Monday, April 11, 2011

Opposition raised to Yemeni concessions

SANAA, Yemen, April 11 (UPI) -- Youth leaders in Yemen said Monday that mediation by the Gulf Cooperation Council is a violation of the country's constitution.

Yemeni President Ali Abdullah Saleh is said to have welcomed efforts by the GCC to end the political crisis in his country. Saleh has offered a series of concessions to anti-government protesters to gradually move out of power, though opposition leaders continue to call for his immediate resignation.

The GCC said Saleh should hand power over to his vice president, though the Arab leadership didn't offer a time frame.

Saleh in a statement carried by al-Jazeera said he had "no reservation" about the gradual transfer of power.

The official Saba news agency, however, said civil groups and youth leaders rejected the GCC initiative.

The Yemeni people reject the meddling in the internal affairs because it violates the principles of the country's constitution, the news agency added. Saleh rejected a proposal from Qatar last week on similar grounds.

Protests in Yemen have been ongoing since at least January after a wave of political unrest spilled across the Arab world.

Saleh is the first and only president of a united Yemen. Hundreds have been killed in protests since the beginning of the year.

Al-Qaida of Yemen's Abyan force government army back to Aden

April 11, 2011

Yemeni army withdrew late on Saturday from several regions in southern province of Abyan to the eastern edges of the southern port city of Aden following fierce battle with al-Qaida militants, local intelligence official said.

"Al-Qaida in the Arabian Peninsula (AQAP) has become real force ... the withdrawal of the army forces came following two days of fighting, during which dozens of people were killed from both sides," the official told Xinhua by phone on Sunday.

"The AQAP militants have seized control over at least five tanks and around 15 armored vehicles during that clashes in Al- Makhzan and Jaar towns and in other neighboring regions," he added without elaborating further.

According to an eyewitness, militants of the AQAP have been patrolling with three armored vehicles and a tank around Jaar city since early Sunday morning.

In a statement broadcasted through the Abyan Radio Station they seized recently, the AQAP announced that they "managed to defeat the government army forces and forced them to withdraw from their 'Abyan Islamic Emirate' to the border of Aden."

"We will cleanse the city of all enemies within next few days," they said in their statement.

A resident of Jaar told Xinhua that a military plane was flying low over the central area of Jaar city since early Sunday morning.

A local source told Xinhua on Friday that AQAP announced through Abyan Radio Station that they warned the government army to rapidly withdraw from all lands of their "Islamic Emirate" in Abyan or they would by killed by AQAP's ready suicide squads.

Abyan, some 480 km south of the capital Sanaa, is a key stronghold of resurgent al-Qaida wing which has carried out frequent attacks against the Yemeni security and military personnel since 2009.

Yemen has witnessed weeks-long anti-government protests demanding an immediate end to the 33-year rule of President Ali Abdullah Saleh. The political crisis recently resulted in deterioration of security and stability after the government pulled the police out from some towns of major provinces under pretext of avoiding friction with protesters.

Source: Xinhua

11 Suspected Al-Qaeda Militants Killed by Security Forces in Abyan

By Fatik Al-Rodaini

Sana'a, Apr 11, 2011- At least 11 suspected Al-Qaeda militants were killed in clashes between Yemen's security forces and Al-Qaeda militants in Yemen's southern province of Abyan.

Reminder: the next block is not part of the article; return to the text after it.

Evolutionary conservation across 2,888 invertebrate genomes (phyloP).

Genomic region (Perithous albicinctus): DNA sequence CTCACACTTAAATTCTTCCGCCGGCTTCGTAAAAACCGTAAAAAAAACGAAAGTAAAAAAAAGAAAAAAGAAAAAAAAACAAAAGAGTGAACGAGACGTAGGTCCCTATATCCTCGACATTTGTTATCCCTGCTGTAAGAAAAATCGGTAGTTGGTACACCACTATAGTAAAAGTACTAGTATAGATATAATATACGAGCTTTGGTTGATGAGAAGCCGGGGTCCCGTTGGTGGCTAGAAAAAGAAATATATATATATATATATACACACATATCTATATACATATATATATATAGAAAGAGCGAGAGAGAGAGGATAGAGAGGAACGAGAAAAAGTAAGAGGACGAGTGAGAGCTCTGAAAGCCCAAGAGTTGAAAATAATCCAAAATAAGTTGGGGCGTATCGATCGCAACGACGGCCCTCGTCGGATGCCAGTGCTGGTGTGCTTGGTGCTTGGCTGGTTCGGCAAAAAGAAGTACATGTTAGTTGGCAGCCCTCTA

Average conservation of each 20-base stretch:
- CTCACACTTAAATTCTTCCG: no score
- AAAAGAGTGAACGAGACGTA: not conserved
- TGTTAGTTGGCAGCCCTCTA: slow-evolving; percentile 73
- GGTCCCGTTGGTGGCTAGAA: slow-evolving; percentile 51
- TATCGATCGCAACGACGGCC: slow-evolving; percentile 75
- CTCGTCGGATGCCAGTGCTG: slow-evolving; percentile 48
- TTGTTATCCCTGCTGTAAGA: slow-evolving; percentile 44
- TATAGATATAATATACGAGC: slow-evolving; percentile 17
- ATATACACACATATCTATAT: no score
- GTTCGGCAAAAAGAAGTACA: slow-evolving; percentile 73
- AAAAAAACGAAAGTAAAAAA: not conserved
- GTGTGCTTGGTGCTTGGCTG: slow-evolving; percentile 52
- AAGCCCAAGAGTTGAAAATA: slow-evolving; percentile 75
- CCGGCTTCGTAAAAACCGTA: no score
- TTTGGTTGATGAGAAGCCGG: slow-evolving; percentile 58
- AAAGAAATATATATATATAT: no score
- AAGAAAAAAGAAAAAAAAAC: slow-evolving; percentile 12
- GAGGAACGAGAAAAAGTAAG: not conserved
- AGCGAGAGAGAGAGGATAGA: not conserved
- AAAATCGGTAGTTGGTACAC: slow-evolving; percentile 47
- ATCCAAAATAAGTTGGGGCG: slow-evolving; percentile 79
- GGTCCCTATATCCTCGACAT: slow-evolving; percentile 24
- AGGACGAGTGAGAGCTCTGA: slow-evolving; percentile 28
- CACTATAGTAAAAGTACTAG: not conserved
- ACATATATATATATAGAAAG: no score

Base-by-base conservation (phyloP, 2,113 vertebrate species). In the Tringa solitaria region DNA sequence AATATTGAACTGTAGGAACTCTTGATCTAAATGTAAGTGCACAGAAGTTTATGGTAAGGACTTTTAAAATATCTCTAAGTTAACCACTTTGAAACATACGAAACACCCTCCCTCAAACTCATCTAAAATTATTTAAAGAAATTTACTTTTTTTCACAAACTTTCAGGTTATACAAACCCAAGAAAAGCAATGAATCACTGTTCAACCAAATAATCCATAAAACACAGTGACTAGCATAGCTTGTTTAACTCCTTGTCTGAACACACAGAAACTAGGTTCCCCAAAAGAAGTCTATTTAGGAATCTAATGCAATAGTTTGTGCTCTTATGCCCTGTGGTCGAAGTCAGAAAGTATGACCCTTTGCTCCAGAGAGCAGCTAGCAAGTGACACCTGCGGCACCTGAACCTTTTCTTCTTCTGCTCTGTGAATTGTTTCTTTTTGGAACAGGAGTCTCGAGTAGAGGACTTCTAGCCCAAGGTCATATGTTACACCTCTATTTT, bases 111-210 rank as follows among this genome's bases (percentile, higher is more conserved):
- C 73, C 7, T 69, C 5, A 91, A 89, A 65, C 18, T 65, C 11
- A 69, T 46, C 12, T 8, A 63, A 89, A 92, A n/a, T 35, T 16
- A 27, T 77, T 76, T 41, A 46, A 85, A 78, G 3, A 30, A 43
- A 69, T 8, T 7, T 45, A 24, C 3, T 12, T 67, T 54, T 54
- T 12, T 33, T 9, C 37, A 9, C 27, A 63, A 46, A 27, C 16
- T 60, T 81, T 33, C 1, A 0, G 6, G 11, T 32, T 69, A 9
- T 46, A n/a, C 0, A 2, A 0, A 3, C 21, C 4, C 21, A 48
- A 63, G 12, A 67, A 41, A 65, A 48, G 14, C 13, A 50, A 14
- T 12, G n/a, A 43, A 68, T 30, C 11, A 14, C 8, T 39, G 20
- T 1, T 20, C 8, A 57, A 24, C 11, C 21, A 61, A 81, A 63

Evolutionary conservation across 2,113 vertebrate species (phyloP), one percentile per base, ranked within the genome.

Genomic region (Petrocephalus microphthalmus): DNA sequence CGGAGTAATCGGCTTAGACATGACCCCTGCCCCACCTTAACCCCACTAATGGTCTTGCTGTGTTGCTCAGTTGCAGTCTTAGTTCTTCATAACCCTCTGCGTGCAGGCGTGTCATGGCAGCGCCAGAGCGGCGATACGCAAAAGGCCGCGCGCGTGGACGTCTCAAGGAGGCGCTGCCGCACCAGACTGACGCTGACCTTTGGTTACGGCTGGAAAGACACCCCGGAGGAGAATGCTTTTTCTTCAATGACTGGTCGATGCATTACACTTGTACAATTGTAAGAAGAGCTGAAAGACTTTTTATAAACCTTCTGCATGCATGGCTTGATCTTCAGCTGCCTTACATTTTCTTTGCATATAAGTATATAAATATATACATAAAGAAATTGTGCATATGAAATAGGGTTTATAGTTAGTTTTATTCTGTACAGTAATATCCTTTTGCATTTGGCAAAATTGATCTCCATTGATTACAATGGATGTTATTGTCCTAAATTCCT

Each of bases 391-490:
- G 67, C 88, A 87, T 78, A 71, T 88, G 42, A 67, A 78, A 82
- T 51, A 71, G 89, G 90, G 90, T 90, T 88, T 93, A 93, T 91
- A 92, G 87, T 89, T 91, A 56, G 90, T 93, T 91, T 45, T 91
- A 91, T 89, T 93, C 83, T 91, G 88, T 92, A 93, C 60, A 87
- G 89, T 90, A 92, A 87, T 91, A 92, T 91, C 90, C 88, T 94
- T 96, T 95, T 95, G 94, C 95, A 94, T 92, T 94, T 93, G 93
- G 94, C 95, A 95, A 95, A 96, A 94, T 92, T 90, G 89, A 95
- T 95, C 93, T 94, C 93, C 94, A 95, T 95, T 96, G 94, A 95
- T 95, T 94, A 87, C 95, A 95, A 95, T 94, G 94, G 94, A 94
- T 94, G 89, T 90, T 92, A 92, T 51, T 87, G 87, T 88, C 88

According to Yemen's Defense Ministry website that two of the militants killed in the clashes were foreigners.

Abyan province is the main place for Al-Qaeda members, which they have been clashed with Yemen soldiers always.

Lately, Al-Qaeda in the Arabian Peninsula, AQAP, has increased its attacks against Yemeni forces since the rise of protests demanding President Ali Abdullah Saleh to step down.

The Battle for Yemen

Regime Change in Yemen Signals Emboldened Al-Qaeda Presence in the Arabian Peninsula

Scott Stewart April 11th 2011

While the world’s attention is focused on the combat transpiring in Libya and the events in Egypt and Bahrain, Yemen has also descended into crisis. The country is deeply split over its support for Yemeni President Ali Abdullah Saleh, and this profound divide has also extended to the most powerful institutions in the country — the military and the tribes — with some factions calling for Saleh to relinquish power and others supporting him. The tense standoff in the Yemeni capital of Sanaa has served to divert attention (and security forces) from other parts of the country.

On March 28, an explosion at a munitions factory in southern Yemen killed at least 110 people. The factory, which reportedly produced AK rifles and ammunition, was located in the town of Jaar in Abyan province.

Armed militants looted the factory March 27, and the explosion reportedly occurred the next day as local townspeople were rummaging through the factory. It is not known what sparked the explosion, but it is suspected to have been an accident, perhaps caused by careless smoking.

The government has reported that the jihadist group Aden-Abyan Islamic Army worked with militant separatists from the south to conduct the raid on the factory. Other sources have indicated that they believe the raid was conducted by tribesman from Loder. Given the history of al Qaeda in the Arabian Peninsula (AQAP) activity in the Loder area, if the tribesmen were indeed from Loder, it is highly likely they were at least sympathetic to AQAP if not affiliated with the group.

While it is in Saleh’s interest to play up the separatist and jihadist threats as a way of showing international and internal parties how important he is and why he should remain in power, these threats are indeed legitimate. Even in the best of times, there are large portions of Yemen that are under tenuous government control, and the current crisis has enlarged this power vacuum. Because of this lack of government focus and the opportunity to gather weapons in places like Jaar, militant groups such as AQAP, the strongest of al Qaeda’s regional franchise groups, have been provided with a golden opportunity. The question is: Will they be capable of fully exploiting it?

The Situation in Yemen